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Good Vibrations Make Magnesium Boride a Model Superconductor

MgB2
Image: courtesy of T. YILDIRIM/NIST

Early this past March, Japanese researchers described in Nature their discovery of a new and unexpected high-temperature superconductor, magnesium boride (MgB2). The material has since gained a great deal of attention, in no small part because it's cheap to make, easy to manipulate and superconducting at 39 K, which is much warmer than any other metal-containing superconductor.

Until recently, physicsts couldn't explain how MgB2 becomes superconducting at a temperature some 33 percent warmer than theory predicts. But two independent papers in Physical Review Letters now offer the remarkable answer: vibrations in the material's crystal lattice and its conducting electrons move in step, allowing the electrons to pass through the lattice undeterred¿much like partners who duck other couples' linked arms in a well-choreographed line dance.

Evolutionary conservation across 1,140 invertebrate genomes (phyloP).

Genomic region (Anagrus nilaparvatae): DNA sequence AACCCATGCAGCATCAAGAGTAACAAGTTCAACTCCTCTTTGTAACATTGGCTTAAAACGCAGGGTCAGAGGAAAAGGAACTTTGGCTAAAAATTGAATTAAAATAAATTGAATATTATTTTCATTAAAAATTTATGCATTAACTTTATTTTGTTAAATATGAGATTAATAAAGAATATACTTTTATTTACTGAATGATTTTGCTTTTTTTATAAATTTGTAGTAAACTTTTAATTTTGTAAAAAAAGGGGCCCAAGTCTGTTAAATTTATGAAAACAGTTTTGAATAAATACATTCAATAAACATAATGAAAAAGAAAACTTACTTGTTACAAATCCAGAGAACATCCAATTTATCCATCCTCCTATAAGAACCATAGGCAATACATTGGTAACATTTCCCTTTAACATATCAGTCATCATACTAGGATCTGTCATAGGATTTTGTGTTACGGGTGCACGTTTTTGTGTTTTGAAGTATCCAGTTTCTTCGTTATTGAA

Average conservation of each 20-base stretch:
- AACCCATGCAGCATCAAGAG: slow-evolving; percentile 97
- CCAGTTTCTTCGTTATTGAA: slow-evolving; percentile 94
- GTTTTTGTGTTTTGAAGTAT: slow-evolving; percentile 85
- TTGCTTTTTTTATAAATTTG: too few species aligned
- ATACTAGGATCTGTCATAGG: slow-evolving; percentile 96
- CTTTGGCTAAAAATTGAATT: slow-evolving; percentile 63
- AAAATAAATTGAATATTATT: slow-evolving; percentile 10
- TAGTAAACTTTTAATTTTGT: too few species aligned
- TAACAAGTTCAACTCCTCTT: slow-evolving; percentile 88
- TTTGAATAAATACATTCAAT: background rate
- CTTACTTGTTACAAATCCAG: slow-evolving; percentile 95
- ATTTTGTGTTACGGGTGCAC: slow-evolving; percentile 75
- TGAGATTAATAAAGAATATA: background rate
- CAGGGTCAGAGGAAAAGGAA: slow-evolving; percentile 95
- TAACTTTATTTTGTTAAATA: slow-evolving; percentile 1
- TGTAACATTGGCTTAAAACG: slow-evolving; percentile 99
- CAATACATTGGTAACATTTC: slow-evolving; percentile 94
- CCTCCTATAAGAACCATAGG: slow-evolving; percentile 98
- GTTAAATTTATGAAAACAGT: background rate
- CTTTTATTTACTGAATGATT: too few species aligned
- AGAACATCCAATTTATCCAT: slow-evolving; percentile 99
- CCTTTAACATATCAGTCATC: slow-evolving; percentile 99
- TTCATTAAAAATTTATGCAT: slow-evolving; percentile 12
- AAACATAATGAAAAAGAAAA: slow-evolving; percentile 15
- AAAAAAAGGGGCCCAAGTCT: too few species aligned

Ray Osborne and colleagues at Argonne National Laboratories reported in the July 2nd PRL that electrons zipping past boron atoms in MgB2 quite easily "pluck" the crystal lattice, like a guitar string. The resulting vibration allows two electrons to form a so-called Cooper pair, which then travels resistance-free through the material. Another account in today's PRL from Jeff Lynn and Taner Yildirim at the National Institute of Standards and Technology and their colleagues confirms the earlier work. They further show just how perfectly coupled the lattice vibration is to the conducting electrons. The timing is so perfect, in fact, that the scientists say it will be hard to tweak the material to raise its superconducting temperature any higher.

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